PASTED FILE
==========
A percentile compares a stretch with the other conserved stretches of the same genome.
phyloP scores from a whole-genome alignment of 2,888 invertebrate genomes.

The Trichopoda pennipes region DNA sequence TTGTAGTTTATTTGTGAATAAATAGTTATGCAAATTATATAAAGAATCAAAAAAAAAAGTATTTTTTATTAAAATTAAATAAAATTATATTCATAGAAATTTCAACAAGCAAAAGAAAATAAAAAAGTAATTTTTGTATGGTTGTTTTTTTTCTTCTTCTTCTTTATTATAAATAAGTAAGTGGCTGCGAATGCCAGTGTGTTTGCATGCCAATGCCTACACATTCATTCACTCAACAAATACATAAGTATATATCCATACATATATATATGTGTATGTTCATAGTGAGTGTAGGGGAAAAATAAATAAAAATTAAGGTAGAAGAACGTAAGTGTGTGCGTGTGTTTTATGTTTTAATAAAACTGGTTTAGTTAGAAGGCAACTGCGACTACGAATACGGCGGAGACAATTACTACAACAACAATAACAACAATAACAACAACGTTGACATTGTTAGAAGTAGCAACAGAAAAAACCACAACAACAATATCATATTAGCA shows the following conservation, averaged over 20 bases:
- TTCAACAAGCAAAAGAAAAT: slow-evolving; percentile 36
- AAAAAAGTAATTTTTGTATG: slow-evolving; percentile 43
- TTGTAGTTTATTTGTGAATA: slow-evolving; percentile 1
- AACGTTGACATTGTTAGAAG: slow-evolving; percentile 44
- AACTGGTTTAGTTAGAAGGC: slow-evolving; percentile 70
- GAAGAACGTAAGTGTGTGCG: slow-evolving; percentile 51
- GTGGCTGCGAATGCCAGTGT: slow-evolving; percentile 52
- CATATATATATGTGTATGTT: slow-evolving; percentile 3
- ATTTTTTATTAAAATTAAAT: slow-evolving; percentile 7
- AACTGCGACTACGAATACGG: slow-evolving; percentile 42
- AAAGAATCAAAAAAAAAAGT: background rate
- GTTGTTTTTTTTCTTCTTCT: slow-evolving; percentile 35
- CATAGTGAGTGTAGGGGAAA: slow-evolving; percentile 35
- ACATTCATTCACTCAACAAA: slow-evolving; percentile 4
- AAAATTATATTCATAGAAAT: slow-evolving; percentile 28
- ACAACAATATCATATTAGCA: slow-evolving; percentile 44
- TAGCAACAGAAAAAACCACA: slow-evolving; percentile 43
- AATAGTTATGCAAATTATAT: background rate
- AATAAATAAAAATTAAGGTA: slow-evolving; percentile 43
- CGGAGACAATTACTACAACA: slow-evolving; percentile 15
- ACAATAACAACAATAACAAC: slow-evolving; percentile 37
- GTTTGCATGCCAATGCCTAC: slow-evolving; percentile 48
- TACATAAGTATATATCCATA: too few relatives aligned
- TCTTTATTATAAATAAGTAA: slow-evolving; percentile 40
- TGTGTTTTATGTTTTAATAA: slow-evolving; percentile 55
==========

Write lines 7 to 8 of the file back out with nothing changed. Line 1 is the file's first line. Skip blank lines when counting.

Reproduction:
- AACGTTGACATTGTTAGAAG: slow-evolving; percentile 44
- AACTGGTTTAGTTAGAAGGC: slow-evolving; percentile 70